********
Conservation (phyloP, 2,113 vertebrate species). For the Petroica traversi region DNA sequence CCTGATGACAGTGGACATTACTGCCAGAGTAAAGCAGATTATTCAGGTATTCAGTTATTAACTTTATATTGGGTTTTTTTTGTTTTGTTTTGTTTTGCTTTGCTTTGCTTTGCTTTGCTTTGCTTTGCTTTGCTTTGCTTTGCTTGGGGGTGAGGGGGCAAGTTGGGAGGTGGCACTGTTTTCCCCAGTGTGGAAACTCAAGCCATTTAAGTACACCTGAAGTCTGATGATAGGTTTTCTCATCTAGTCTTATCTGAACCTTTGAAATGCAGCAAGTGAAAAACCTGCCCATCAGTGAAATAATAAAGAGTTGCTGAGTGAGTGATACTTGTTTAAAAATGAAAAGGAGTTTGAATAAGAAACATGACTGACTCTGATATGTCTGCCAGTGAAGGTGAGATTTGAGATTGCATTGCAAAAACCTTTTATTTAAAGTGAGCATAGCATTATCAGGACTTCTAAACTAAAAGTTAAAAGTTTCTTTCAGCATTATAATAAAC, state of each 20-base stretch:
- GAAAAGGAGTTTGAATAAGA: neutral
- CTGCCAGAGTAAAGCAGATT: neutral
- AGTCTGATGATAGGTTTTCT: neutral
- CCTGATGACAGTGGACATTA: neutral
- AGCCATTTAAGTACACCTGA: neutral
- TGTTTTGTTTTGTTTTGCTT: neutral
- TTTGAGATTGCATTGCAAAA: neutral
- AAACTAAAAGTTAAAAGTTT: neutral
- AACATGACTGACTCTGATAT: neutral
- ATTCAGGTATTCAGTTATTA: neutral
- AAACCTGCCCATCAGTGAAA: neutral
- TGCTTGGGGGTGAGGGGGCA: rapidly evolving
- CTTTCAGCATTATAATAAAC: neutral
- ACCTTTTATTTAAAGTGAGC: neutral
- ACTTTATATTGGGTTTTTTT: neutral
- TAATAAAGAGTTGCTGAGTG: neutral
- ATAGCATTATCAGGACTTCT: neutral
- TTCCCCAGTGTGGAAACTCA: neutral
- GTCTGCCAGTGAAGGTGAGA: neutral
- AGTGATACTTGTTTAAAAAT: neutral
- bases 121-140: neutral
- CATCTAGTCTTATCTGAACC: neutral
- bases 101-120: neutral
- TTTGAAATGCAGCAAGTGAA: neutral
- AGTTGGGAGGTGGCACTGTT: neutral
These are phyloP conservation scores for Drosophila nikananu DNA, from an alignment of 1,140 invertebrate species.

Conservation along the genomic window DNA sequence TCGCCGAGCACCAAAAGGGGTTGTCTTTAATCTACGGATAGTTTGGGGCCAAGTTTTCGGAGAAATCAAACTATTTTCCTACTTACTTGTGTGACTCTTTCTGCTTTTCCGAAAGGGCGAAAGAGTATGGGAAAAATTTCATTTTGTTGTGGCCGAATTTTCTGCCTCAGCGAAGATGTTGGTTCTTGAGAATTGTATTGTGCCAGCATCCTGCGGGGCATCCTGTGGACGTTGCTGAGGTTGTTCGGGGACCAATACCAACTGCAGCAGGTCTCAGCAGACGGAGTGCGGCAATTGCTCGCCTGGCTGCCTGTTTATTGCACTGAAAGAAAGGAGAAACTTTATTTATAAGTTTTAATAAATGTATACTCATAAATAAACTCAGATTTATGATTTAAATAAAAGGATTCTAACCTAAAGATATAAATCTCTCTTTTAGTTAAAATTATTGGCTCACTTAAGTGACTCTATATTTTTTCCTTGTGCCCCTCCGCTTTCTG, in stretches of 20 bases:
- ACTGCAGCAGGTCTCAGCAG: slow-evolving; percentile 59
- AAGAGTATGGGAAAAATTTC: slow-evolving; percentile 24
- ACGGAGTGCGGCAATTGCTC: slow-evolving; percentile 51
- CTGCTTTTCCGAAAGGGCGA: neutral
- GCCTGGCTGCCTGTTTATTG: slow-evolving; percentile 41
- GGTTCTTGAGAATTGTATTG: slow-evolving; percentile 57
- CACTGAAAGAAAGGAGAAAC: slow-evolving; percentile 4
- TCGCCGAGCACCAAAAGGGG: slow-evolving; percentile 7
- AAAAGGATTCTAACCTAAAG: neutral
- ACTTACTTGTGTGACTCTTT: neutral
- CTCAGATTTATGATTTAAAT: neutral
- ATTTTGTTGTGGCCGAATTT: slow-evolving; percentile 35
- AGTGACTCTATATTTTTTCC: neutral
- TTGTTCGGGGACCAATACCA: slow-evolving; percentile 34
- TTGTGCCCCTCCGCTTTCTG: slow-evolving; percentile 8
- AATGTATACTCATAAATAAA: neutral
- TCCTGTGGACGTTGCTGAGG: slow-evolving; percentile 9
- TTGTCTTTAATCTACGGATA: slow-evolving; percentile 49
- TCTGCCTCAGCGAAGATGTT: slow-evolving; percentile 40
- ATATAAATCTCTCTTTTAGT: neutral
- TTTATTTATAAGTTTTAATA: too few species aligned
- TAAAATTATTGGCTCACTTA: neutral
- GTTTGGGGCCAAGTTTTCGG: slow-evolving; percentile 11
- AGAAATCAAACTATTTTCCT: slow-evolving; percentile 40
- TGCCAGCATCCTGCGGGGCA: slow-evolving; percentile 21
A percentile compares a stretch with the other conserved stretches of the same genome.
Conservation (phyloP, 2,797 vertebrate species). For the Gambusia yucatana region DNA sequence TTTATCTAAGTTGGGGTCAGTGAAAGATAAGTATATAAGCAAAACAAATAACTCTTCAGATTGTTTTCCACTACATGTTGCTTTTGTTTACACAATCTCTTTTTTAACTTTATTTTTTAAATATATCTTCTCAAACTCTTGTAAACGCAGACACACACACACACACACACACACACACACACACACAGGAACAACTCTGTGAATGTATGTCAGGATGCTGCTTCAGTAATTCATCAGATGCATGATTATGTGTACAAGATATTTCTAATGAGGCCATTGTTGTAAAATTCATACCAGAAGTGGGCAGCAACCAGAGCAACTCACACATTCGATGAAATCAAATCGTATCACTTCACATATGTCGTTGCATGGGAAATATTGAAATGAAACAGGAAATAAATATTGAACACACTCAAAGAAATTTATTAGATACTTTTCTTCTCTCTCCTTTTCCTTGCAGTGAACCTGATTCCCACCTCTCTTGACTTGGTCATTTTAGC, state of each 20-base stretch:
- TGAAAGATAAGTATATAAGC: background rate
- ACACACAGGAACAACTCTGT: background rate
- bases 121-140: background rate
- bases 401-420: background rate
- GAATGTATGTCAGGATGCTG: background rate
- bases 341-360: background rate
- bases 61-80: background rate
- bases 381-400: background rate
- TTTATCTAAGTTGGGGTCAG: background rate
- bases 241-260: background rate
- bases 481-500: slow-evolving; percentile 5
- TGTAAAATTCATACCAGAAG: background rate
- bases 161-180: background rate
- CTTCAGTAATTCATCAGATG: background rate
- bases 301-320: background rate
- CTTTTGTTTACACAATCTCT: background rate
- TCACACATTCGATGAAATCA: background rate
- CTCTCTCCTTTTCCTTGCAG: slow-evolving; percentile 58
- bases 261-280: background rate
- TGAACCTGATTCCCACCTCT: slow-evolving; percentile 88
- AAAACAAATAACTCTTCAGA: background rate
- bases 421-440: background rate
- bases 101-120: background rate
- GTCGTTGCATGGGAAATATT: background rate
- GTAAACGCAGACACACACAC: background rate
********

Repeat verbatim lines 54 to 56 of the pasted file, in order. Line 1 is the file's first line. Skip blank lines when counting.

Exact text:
A percentile compares a stretch with the other conserved stretches of the same genome.
Conservation (phyloP, 2,797 vertebrate species). For the Gambusia yucatana region DNA sequence TTTATCTAAGTTGGGGTCAGTGAAAGATAAGTATATAAGCAAAACAAATAACTCTTCAGATTGTTTTCCACTACATGTTGCTTTTGTTTACACAATCTCTTTTTTAACTTTATTTTTTAAATATATCTTCTCAAACTCTTGTAAACGCAGACACACACACACACACACACACACACACACACACACAGGAACAACTCTGTGAATGTATGTCAGGATGCTGCTTCAGTAATTCATCAGATGCATGATTATGTGTACAAGATATTTCTAATGAGGCCATTGTTGTAAAATTCATACCAGAAGTGGGCAGCAACCAGAGCAACTCACACATTCGATGAAATCAAATCGTATCACTTCACATATGTCGTTGCATGGGAAATATTGAAATGAAACAGGAAATAAATATTGAACACACTCAAAGAAATTTATTAGATACTTTTCTTCTCTCTCCTTTTCCTTGCAGTGAACCTGATTCCCACCTCTCTTGACTTGGTCATTTTAGC, state of each 20-base stretch:
- TGAAAGATAAGTATATAAGC: background rate